Potential US Sanctions on China’s Ant Group Could Have Repercussions

October 11, 2020 Updated: October 11, 2020

News Analysis

As Chinese payments giant Ant Group prepares for the biggest IPO in history, possible U.S. sanctions could rain on its parade.

According to media reports, the Trump administration has signaled that it’s looking into restrictions for the two biggest Chinese digital payment apps, Ant Group’s Alipay and Tencent’s WeChat Pay. Of the two, actions against Ant Group—backed by Alibaba founder Jack Ma—could have ramifications across a variety of sectors.

The concern is that these digital payments systems might affect U.S. national security, Bloomberg reported on Oct. 7—specifically, the risk that as Chinese payments apps expand across the globe, including in the United States, personal financial data of U.S. customers could be routed back to China.

Mobile payments are commonplace in China but are still a nascent industry in the United States. Given Ant and WeChat’s track record in China, the United States is concerned that if left undeterred, the service could expand quickly, potentially creating another TikTok-like conundrum.

On Oct. 9, Sen. Marco Rubio (R-Fla.), a China hawk, urged the U.S. government to investigate options to delay Ant’s widely anticipated IPO.

Biggest IPO

Ant is preparing an IPO that could raise more than $35 billion, in a dual listing in Hong Kong and Shanghai that could value the firm at up to $250 billion. The company’s potential IPO would eclipse Saudi Aramco’s $29 billion share sale, completed last year. If realized, Ant’s valuation could dwarf that of several major international banks, including Bank of America Corp. and Citigroup Inc.

Currently, U.S. investment banks Citigroup, Morgan Stanley, JPMorgan Chase, and China International Capital Corp. are the main underwriters for Ant’s stock listing.

The scope and extent of potential sanctions—if they are enacted—are still to be determined. At this moment, it remains to be seen whether the restrictions would affect the U.S. banks’ ability to work on Ant’s IPO, if at all. It’s also unclear if sanctions would prevent U.S. investors from buying into the IPO. Given Ant’s size, its shares should eventually make their way into equity indexes that have allocations for China’s A-shares.

Ant Group’s Relationships With Foreign Firms

While the vast majority of Ant’s revenues come from domestic Chinese consumers, the company has expansive business partnerships with U.S. companies that could be upended in the event of sanctions.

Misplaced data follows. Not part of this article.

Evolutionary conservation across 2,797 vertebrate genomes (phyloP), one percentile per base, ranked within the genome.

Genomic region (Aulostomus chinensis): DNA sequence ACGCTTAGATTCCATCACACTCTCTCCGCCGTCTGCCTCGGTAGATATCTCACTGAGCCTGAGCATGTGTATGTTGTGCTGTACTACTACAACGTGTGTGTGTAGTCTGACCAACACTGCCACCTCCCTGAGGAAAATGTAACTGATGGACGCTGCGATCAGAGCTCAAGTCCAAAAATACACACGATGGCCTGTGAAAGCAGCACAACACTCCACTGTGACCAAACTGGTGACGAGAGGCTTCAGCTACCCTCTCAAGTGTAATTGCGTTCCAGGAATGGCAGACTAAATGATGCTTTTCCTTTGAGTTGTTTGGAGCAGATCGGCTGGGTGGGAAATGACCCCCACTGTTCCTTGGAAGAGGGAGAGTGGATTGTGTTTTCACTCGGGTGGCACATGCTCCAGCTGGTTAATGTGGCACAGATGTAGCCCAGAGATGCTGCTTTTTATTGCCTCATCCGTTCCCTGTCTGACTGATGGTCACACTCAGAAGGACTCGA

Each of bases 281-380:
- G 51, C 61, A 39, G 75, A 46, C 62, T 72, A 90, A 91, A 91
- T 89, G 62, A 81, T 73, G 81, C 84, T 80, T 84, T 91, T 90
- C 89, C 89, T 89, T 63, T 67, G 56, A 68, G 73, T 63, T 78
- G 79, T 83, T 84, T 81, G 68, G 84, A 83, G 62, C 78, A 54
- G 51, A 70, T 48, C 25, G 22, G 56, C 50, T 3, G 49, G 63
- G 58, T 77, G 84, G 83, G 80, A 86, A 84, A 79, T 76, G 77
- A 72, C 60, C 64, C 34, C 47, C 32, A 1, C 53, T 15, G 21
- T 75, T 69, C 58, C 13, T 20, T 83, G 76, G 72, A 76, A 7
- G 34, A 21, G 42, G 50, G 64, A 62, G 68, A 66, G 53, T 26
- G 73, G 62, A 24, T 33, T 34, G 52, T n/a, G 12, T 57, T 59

Vanguard, the large U.S. investment manager, has a joint venture with Ant to sell investment advisory services to Chinese customers. But more recently, Vanguard’s China strategy has been dealt a setback after Charles Lin, its regional CEO, abruptly resigned in 2019. Several other senior Vanguard executives in China also recently left the firm.

Ant has a few partnerships with U.S. consumer companies, though most of them mainly impacted consumers inside China. For example, Intel and Ant signed a partnership in May 2020 to help Chinese small and medium-sized enterprises lease IT equipment.

But in 2019, Alipay signed a major deal in the U.S. market with drugstore Walgreens—the biggest U.S. store chain to accept Alipay as a form of payment. At the time, the partnership was announced to make it easier for Chinese tourists to spend money in the United States. The Trump administration is no doubt viewing the Walgreens deal as a precursor to more partnerships with U.S. consumer-facing companies.

In Europe, Ant has several payments partnerships locally to streamline usage of Alipay by Chinese tourists, including Barclaycard in the UK, MOMO in Spain, and Bluecode in Austria.

A Boon for US Providers

A potential ban on Alipay or WeChat Pay could be a boon for domestic incumbents. While around 95 percent of Ant’s revenues come from China—with the remainder coming from the rest of Asia and Europe—it can scale quickly in a new market.

Companies such as PayPal (and Venmo, which is owned by PayPal), Square, Zelle (co-owned by several U.S. commercial banks), and technology giants Apple and Google (which have their own mobile payment solutions) could all benefit from a ban on Chinese apps. Credit card platforms such as American Express, Visa, and MasterCard would also hold onto their existing share of the payments business.

Alipay and WeChat Pay are formidable competitors with decades of experience in China and could expand quickly in the United States.

But the threat of Ant Group could be much bigger than that of TikTok’s. TikTok is a social-media platform focused on teenagers, and so far it has had limited monetization capability and no direct competitor.

The potential of a global digital payments solution—with the infrastructure and scale of Alipay and WeChat Pay—might have profound consequences for not only U.S. national security, but also the future of U.S. financial and technology companies.